Please check out the audio clip of Byrd performing "Don't Love Make A Diamond Shine." The lyrics are below if you'd like to sing along...

"Don't Love Make A Diamond Shine"
Written by Craig Wiseman and Mike Dekle. Performed by Tracy Byrd.

Tommy and Janey barely eighteen
Holding hands at the jewelry store
Eyes open wide staring inside
At the ring that they wanted for her

Mister bring it closer, mister can we hold it
I think it's gonna fit just fine
As he slipped it on her hand, Janey kissed her man
Don't love make a diamond shine.

Don't love make a diamond shine
It don't matter if it costs a dime
Dang thing looks like a million bucks
Sittin' on the hand of a girl in love.

A perfect fifteen carat is duller than dirt
If the heart don't wear it
With three little words it'll knock you blind
Don't love make a diamond shine.

There's a rich lady with a new Mercedes
Livin' up in a high rise
She's got a big ol' rock on her left hand
That looks cheaper than a Cracker Jack prize.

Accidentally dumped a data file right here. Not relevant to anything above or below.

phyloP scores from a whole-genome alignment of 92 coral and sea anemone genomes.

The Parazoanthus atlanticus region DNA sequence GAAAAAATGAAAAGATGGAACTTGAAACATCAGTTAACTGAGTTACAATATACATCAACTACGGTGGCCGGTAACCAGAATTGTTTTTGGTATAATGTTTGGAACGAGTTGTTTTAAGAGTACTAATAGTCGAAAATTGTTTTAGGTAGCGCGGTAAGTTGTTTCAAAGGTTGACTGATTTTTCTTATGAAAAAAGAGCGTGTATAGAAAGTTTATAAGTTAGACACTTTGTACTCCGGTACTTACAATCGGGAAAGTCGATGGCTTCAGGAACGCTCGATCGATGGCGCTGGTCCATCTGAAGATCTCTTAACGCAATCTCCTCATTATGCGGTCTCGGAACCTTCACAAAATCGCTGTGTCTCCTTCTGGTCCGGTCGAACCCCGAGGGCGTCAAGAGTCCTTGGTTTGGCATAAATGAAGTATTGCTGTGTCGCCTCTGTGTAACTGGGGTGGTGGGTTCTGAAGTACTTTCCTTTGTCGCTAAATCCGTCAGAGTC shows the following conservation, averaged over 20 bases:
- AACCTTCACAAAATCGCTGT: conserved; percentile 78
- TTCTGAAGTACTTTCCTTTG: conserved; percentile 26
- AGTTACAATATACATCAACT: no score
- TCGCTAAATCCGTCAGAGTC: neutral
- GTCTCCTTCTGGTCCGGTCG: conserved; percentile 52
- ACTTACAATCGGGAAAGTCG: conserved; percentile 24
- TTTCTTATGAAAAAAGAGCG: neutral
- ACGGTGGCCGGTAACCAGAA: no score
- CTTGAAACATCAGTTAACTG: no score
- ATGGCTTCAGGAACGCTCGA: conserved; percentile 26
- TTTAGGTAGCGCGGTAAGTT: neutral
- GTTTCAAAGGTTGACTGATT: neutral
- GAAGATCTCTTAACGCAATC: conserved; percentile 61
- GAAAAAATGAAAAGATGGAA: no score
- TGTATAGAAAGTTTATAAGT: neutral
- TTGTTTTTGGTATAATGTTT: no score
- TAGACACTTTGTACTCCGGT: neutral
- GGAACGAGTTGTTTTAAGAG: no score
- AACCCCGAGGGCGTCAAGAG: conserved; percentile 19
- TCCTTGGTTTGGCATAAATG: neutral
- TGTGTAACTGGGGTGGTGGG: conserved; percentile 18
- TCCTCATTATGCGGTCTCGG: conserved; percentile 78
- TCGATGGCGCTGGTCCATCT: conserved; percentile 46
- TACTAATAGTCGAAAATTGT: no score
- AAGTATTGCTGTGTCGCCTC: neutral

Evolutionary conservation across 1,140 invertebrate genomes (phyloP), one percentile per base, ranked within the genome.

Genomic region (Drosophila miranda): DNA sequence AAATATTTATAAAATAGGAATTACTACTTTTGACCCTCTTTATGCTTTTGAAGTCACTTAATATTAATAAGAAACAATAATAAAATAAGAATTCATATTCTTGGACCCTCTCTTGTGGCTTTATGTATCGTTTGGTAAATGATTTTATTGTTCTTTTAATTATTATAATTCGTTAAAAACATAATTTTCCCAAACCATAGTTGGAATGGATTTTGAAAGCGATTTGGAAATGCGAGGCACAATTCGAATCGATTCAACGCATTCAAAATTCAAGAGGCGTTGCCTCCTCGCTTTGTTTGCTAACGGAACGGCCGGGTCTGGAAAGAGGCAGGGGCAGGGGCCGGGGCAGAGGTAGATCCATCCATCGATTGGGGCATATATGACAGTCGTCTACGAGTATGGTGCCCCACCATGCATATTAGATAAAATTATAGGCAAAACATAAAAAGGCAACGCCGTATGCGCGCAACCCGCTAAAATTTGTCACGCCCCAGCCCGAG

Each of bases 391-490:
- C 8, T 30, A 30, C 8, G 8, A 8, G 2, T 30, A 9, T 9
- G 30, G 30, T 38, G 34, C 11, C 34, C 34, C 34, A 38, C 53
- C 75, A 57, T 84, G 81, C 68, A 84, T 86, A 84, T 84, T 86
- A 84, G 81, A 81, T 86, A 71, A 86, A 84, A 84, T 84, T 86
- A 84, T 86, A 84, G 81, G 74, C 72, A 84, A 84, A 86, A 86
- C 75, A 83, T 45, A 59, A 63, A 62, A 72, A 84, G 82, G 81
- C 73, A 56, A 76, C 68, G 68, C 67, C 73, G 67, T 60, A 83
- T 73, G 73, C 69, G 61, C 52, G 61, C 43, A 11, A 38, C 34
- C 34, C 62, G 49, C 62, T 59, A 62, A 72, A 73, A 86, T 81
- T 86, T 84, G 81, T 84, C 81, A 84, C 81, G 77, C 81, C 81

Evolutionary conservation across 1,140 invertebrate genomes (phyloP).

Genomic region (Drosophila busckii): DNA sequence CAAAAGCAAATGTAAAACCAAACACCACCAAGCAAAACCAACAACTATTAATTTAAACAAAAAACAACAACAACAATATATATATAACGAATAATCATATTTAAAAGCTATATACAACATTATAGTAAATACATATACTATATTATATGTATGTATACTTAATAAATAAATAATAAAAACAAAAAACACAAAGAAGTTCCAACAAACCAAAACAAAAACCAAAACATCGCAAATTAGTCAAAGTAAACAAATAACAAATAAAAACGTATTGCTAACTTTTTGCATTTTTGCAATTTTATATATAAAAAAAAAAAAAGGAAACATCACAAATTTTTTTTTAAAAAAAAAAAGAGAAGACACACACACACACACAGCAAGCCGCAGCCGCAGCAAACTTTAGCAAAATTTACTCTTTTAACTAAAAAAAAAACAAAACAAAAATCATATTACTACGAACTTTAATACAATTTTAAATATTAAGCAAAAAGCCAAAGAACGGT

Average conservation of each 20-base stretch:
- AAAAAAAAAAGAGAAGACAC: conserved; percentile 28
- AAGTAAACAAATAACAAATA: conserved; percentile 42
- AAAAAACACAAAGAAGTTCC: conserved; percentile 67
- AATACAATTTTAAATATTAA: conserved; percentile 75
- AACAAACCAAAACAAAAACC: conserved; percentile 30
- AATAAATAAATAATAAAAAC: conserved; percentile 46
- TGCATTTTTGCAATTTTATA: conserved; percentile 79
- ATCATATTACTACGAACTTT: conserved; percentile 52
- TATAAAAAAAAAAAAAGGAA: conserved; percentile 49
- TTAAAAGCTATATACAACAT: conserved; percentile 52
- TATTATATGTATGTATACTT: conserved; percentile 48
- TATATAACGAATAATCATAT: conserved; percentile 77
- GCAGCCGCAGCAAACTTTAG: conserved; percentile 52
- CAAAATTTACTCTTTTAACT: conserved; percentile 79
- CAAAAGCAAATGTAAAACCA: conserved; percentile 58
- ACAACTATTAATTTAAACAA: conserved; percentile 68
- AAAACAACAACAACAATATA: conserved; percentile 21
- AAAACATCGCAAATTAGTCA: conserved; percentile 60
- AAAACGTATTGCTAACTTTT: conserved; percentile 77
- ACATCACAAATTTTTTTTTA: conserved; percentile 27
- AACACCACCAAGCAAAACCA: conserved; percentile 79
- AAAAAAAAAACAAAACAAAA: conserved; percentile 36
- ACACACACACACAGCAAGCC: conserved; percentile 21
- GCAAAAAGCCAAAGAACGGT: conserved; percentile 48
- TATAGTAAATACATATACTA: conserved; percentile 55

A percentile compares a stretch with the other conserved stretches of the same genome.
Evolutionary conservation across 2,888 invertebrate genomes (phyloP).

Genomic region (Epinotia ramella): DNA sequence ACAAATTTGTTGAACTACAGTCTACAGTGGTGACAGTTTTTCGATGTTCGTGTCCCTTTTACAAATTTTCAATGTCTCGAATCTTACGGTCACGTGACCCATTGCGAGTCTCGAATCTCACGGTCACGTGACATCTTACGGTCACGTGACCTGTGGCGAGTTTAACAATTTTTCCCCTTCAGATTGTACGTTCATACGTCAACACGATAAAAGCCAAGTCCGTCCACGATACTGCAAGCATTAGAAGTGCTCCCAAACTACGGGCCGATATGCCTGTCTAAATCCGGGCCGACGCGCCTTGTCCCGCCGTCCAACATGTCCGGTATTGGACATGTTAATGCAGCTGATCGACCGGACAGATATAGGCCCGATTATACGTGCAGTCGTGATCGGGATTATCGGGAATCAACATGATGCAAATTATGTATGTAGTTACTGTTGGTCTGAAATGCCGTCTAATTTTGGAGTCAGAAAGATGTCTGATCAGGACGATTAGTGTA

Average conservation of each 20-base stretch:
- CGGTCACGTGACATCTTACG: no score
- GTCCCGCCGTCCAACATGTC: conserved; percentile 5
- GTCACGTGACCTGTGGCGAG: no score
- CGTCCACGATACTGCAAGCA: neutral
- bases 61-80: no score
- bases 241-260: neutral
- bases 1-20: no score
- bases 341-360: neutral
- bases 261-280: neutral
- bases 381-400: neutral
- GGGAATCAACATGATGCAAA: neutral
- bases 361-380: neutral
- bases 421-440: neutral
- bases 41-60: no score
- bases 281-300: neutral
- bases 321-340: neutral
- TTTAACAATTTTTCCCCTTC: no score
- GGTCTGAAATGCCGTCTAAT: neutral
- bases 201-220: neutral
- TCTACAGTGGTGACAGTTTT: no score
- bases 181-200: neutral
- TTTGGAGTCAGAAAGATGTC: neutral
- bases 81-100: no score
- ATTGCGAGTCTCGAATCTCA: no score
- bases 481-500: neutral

'Cause her man don't know that it ain't the dough
No all he needs to spend is time
And that big marquis'd be a laser beam
Don't love make a diamond shine.

Don't love make a diamond shine
It don't matter if it costs a dime
Dang thing looks like a million bucks
Sittin' on the hand of a girl in love.

A perfect fifteen carat is duller than dirt
If the heart don't wear it
With three little words it'll knock you blind
Don't love make a diamond shine.

Don't love make a diamond shine
It don't matter if it costs a dime
Dang thing looks like a million bucks
Sittin' on the hand of a girl in love.

A perfect fifteen carat is duller than dirt
If the heart don't wear it
With three little words it'll knock you blind
Don't love make a diamond shine.

Don't love make a diamond shine...



Credit: Screen capture via YouTube.com.

King Tut's Breastplate Features a Scarab Carved From Rare Libyan Desert Glass

When British archaeologist and Egyptologist Howard Carter entered the intact tomb of King Tutankhamun in 1922, he encountered thousands of luxury objects intended to accompany the boy king into the afterworld.